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A Guide to the National Security and Investment Act 2021 – Part 2 – Timeline for Assessment & Outcomes
The National Security Investment Act 2021 (“NSIA”) gives the UK government power to scrutinise and intervene in – and potentially block – transactions in certain sectors which may impact national security. It came into force on 4 January 2022 and applies to transactions completing on or after 12 November 2020.
The scope of the legislation is broad and is not restricted to high-value and high-profile transactions. There is no minimum threshold for an entity’s turnover or an asset’s value, and the regime can apply to UK and overseas acquirers or investors.
Part 1 of our Guide to the NSIA explored qualifying acquisitions and notification procedures in more detail. In Part 2, Senior Associate Suzanne Whiteman explores the timelines for assessments and possible outcomes.
Timeline for assessment
Once the government has accepted the notification (whether mandatory, voluntary or retrospective), it has 30 working days to:
- clear the acquisition to proceed;
- call in the acquisition for a full national security assessment;
- issue an “information notice” to require additional information to be provided; or
- issue an “attendance notice” to require the parties to the acquisition to attend a meeting.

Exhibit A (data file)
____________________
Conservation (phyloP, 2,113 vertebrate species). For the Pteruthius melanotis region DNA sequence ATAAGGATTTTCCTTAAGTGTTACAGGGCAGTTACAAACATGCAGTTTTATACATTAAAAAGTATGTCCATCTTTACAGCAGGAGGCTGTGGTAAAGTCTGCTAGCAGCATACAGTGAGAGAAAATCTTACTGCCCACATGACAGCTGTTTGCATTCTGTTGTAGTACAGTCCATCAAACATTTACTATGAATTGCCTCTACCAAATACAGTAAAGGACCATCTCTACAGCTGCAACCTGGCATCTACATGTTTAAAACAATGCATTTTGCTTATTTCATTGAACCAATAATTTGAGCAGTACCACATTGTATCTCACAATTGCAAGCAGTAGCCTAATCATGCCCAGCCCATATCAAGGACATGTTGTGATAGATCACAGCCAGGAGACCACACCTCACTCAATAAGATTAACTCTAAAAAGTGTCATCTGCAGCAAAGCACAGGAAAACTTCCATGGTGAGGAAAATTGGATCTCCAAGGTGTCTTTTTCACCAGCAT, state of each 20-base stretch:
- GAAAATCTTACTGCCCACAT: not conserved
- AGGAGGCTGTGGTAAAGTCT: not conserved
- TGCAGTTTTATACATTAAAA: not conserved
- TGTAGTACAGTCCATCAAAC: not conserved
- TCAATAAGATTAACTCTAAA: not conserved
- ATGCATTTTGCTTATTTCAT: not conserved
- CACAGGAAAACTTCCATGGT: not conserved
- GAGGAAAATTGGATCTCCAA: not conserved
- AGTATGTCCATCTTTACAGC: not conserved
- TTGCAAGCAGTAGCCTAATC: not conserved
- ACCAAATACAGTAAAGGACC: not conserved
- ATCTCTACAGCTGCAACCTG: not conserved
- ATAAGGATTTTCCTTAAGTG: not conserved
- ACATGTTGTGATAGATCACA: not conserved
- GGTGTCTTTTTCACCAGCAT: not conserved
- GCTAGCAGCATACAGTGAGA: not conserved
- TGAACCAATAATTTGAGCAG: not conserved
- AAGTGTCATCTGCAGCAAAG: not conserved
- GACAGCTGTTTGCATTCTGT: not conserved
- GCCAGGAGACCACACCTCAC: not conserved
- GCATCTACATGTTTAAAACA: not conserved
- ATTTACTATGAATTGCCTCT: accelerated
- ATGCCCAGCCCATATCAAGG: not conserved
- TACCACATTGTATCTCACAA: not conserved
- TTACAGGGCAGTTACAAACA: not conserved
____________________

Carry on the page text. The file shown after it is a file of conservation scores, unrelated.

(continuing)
Where a “call-in” notice is issued, there is an initial assessment period of 30 working days, which can be extended by an additional 45 working days.
After 75 working days, the assessment period can be further extended, with the duration agreed between the government and the acquirer.
Following a full assessment, the government can take a number of actions in relation to a qualifying acquisition. It can clear the transaction to proceed or impose conditions on the transaction (such as restricting access to certain sites or to confidential or commercial information).
More rarely, it can block the transaction or, if the transaction has already completed, unwind it.
In a statement issued in November 2021, the government noted that it anticipates asset acquisitions will be called in more rarely than entity acquisitions.
Disclaimer: This article is produced for and on behalf of White & Black Limited, which is a limited liability company registered in England and Wales with registered number 06436665. It is authorised and regulated by the Solicitors Regulation Authority. The contents of this article should be viewed as opinion and general guidance, and should not be treated as legal advice.